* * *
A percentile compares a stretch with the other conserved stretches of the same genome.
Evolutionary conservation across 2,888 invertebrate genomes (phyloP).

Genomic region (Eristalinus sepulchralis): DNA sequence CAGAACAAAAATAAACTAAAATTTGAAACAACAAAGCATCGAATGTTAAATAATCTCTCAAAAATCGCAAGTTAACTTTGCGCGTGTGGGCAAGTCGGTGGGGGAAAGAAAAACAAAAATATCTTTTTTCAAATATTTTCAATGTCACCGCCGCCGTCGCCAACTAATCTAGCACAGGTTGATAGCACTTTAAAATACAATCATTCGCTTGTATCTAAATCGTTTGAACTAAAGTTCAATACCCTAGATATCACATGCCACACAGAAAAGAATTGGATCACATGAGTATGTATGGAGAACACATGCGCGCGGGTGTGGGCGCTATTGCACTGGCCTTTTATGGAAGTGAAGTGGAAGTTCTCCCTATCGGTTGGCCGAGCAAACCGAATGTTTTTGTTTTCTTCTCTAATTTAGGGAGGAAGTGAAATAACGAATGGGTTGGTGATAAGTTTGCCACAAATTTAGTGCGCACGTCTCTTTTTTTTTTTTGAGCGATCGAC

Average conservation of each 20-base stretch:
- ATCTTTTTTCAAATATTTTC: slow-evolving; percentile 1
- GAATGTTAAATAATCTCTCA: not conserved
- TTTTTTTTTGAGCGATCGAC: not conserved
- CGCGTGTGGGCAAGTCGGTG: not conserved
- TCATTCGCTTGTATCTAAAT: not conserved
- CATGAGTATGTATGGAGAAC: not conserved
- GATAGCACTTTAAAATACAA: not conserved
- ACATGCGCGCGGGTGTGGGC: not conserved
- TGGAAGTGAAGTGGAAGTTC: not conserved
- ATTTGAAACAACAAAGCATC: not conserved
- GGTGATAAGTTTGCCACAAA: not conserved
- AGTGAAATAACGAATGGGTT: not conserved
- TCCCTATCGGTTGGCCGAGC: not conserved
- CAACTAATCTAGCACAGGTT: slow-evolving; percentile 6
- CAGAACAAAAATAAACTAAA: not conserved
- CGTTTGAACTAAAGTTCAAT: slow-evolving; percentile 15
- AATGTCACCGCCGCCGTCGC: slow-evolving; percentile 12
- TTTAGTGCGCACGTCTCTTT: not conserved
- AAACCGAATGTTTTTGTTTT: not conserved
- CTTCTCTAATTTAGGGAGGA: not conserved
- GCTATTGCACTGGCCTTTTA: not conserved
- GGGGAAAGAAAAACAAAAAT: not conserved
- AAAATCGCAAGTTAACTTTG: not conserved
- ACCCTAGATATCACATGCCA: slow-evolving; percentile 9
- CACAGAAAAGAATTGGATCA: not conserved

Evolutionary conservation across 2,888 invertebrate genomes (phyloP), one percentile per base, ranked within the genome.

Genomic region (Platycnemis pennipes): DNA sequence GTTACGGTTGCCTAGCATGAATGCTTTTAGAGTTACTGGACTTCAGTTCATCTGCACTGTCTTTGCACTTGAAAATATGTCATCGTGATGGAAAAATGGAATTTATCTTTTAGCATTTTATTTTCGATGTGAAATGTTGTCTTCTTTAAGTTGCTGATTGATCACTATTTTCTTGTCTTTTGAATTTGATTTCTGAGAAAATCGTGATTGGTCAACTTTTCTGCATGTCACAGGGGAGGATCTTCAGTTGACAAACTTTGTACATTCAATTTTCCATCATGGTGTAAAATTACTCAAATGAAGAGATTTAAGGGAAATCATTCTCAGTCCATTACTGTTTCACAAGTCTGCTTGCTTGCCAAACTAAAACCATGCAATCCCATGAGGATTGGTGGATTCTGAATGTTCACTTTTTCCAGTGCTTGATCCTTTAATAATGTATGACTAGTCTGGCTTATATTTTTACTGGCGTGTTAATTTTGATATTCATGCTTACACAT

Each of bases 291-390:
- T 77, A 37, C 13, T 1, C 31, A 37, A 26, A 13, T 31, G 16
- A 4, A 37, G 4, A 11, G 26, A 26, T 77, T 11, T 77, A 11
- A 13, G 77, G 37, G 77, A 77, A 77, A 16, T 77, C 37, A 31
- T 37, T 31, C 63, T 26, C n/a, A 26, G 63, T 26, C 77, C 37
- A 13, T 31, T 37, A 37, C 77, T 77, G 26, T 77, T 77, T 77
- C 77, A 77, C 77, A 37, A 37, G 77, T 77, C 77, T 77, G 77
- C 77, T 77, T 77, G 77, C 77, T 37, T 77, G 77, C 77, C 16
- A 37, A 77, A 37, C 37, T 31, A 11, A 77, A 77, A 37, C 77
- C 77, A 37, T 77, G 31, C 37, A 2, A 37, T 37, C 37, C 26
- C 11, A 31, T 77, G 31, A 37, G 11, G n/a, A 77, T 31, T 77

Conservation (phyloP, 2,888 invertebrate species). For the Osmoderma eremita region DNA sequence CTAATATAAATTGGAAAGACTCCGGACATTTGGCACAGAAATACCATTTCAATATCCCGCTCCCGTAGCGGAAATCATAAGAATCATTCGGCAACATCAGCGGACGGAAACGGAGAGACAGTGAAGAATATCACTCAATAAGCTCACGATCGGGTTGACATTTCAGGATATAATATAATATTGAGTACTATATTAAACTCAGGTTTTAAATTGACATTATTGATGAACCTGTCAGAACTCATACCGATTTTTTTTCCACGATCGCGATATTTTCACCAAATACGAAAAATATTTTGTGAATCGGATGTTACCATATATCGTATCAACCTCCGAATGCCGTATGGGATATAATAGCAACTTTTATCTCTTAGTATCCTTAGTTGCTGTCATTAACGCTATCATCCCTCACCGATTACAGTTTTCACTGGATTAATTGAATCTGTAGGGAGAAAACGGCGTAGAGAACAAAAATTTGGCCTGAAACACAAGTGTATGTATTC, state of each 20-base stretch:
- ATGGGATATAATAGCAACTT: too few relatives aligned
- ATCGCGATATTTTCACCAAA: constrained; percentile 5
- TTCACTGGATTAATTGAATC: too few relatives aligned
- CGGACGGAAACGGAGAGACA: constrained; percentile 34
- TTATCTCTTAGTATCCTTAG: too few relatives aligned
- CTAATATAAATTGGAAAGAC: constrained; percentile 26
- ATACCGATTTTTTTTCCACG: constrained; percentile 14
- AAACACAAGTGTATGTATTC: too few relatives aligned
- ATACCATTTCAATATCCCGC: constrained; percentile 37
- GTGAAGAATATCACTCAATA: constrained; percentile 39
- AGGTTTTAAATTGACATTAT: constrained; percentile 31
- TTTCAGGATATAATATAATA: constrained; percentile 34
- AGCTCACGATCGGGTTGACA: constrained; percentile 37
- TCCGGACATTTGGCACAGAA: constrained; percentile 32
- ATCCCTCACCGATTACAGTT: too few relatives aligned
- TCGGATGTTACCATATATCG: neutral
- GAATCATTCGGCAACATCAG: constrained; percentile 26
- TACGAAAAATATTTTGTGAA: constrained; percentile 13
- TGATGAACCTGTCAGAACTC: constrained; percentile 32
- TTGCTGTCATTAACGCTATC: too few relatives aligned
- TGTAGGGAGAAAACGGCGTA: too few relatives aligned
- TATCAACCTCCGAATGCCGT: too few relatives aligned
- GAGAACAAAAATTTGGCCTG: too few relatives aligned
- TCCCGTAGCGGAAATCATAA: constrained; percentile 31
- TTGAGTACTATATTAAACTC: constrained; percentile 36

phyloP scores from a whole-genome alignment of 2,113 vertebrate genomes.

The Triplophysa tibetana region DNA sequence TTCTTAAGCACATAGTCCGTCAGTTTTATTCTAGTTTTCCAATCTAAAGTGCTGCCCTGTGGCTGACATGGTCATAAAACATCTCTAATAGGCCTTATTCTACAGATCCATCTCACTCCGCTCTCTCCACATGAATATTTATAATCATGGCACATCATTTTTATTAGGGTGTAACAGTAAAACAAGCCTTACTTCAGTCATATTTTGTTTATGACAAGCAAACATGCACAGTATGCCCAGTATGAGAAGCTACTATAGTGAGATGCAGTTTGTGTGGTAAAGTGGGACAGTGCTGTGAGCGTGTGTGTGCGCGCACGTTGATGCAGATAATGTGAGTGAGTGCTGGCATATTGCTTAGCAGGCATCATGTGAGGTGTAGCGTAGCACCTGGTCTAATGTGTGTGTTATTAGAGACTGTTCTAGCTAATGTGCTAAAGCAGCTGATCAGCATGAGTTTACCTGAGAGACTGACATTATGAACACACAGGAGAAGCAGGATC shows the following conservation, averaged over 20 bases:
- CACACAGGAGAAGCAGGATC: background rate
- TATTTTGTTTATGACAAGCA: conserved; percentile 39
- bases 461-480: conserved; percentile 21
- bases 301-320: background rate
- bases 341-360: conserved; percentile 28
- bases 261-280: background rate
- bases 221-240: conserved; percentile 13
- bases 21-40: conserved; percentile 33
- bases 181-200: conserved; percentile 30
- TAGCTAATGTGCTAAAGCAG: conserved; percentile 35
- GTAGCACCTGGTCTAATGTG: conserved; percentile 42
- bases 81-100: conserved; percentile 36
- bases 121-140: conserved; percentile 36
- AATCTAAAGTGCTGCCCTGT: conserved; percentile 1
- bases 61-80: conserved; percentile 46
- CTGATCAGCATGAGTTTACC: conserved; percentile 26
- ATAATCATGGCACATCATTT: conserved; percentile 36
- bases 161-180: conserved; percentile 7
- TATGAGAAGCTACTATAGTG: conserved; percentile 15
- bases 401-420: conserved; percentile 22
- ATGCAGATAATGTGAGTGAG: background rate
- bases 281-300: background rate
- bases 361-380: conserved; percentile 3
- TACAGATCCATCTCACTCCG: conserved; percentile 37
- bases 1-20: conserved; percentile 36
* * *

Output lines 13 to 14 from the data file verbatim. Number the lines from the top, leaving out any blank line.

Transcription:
- TGGAAGTGAAGTGGAAGTTC: not conserved
- ATTTGAAACAACAAAGCATC: not conserved